[i] “السودان: القبض على 6 عناصر تابعين لـ«بوكو حرام» وتسليمهم لتشاد” [“Sudan: Six members of Boko Haram captured and sent to Chad”], Asharq Al-Awsat, December 6, 2019, available at: https://aawsat.com/home/article/2022896

[ii] “السودان يعلن إغلاق حدوده مع ليبيا وتشاد وأفريقيا الوسطى بسبب مخاوف أمنية” [“Sudan announces closure of borders with Libya, Chad, and Central African Republic following security fears”], Asharq Al-Awsat, September 26, 2019, available at: https://aawsat.com/home/article/1920216

[iii] United States Department of State:  Country Reports on Terrorism 2018, United States Department of State Publication, October 2019, p.213

[iv] “It’s time for the United States to lead (again) on Sudan”, Atlantic Council, May 17, 2019, available at: https://www.atlanticcouncil.org/blogs/new-atlanticist/it-s-time-for-the-united-states-to-lead-again-on-sudan/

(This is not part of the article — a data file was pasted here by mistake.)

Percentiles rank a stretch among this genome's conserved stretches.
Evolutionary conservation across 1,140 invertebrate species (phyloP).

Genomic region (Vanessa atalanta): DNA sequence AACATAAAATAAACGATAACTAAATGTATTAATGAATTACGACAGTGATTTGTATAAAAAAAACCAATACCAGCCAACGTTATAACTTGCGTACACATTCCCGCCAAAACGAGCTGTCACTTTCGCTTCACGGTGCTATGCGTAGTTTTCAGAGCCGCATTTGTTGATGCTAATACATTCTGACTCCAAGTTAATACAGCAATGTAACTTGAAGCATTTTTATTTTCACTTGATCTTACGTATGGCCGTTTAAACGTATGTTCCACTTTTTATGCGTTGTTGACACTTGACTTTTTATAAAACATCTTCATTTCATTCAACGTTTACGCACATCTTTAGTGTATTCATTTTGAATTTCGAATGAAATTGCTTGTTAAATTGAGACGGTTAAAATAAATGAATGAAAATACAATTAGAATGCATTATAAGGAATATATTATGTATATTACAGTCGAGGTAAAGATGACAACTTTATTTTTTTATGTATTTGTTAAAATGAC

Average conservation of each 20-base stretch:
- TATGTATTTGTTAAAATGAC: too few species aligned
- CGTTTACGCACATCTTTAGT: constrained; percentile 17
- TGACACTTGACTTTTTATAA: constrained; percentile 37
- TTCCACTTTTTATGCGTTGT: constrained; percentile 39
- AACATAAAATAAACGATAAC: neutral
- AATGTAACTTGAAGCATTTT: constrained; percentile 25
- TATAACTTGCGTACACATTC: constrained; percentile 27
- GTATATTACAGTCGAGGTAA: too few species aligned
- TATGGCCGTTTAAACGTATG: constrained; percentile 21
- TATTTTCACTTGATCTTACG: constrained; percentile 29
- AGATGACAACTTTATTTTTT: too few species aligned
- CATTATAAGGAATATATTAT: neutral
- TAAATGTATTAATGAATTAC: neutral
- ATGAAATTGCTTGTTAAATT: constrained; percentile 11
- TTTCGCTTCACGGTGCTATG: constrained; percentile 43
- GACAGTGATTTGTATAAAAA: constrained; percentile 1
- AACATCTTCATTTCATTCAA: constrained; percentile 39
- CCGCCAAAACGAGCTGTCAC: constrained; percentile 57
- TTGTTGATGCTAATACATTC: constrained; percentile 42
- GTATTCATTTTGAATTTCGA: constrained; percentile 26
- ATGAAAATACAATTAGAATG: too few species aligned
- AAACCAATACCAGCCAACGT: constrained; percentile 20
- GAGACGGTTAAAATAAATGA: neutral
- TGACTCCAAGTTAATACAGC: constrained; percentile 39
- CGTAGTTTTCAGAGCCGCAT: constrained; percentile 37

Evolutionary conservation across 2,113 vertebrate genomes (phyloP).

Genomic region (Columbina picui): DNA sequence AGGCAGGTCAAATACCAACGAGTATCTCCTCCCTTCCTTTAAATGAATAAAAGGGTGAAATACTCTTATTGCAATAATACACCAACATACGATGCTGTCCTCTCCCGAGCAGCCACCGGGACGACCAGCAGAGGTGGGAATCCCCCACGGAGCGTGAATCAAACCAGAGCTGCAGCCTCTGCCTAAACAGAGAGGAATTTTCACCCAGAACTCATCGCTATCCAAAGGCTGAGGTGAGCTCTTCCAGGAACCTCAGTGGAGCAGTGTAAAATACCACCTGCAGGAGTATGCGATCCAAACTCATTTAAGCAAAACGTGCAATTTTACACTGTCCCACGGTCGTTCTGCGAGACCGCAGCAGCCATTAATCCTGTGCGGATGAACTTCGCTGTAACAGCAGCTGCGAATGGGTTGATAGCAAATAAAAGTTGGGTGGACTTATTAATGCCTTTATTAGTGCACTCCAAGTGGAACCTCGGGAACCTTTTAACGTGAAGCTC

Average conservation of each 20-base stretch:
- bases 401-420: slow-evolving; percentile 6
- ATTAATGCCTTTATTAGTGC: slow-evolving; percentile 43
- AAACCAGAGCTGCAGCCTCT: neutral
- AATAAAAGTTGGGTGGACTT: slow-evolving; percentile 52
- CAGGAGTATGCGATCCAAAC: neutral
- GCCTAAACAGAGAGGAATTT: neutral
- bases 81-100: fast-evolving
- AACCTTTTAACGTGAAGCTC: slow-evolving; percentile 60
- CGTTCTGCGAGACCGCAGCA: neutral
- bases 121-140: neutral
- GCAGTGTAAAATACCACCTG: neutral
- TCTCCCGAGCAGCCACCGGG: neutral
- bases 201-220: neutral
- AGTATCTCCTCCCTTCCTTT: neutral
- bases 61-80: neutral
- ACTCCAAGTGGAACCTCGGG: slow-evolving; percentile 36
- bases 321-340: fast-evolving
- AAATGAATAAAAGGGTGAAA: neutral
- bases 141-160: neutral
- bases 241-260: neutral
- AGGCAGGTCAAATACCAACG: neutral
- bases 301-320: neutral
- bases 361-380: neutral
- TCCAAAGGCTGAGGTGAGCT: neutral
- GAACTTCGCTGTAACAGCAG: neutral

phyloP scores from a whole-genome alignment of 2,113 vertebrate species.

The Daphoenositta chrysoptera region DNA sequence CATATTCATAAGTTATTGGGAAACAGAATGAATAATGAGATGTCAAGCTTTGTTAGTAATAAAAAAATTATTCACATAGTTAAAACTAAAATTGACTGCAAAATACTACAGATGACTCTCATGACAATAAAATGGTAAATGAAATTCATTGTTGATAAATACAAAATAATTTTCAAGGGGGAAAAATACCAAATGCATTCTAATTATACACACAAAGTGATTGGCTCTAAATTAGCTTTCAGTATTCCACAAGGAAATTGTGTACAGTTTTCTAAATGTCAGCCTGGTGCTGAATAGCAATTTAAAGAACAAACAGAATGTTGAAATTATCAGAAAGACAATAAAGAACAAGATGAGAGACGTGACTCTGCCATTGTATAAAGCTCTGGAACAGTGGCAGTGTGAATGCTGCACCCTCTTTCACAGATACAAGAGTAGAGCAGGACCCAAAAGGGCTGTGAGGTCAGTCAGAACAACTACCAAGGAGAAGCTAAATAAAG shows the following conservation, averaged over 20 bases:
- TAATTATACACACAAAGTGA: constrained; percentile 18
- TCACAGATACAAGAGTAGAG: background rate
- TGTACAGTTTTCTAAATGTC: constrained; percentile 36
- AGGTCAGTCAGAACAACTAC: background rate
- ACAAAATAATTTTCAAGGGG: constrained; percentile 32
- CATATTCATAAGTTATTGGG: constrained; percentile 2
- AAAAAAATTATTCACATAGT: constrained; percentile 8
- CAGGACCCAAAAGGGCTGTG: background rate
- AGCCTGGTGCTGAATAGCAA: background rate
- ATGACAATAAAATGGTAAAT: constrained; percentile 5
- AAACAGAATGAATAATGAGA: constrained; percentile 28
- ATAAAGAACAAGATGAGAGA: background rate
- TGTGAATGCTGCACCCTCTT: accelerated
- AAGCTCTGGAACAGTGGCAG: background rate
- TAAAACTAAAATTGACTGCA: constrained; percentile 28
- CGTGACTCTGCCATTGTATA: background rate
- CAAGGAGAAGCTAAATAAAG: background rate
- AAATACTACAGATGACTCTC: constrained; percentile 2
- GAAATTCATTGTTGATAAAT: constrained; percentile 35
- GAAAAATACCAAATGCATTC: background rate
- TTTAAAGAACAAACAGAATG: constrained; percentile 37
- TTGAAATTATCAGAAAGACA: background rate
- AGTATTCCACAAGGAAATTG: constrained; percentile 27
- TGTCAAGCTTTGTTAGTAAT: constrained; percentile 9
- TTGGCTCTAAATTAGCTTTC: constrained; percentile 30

[v] “داعش يوجه أنظاره نحو السودان “ [“Islamic State sets sights on Sudan”], Aman, April 19, 2019, available at: https://www.aman-dostor.org/20465

[vi] United States Department of State: Country Reports on Terrorism 2018, United States Department of State Publication, October 2019, p.213

[vii] “وزير الشؤون الدينية والأوقاف السوداني: لا يوجد «دواعش» في السودان بل متطرفون” [“Sudanese Minister of Religious Affairs and Endowments: Islamic State does not exist in Sudan, only extremists”], Asharq Al-Awsat, available at: https://aawsat.com/home/article/1973856

[viii] “جهاز الأمن يستعيد (10) سودانيين من صفوف داعش بليبيا” [“Security services receive 10 Sudanese Islamic State members from Libya”], Sudanese Media Center, April 5, 2018, available at: http://smc.sd/%D8%AC%D9%

See also: “الخارجية تتسلم (5) من أطفال “داعش” بسوريا” [“Ministry of Foreign Affairs receives five ‘Islamic State’ children from Syria”], Sudanese Media Center, April 22, 2019, available at: http://smc.sd/%d8%a7%d9%

[ix] Salma Mohamed Abdalmunim Abdalla, “Fighting the Enemies of God: the Rise of and the Response to Violent Extremism in Sudan”, Journal for Deradicalization, September 27, 2019, p.79

[x] Ibid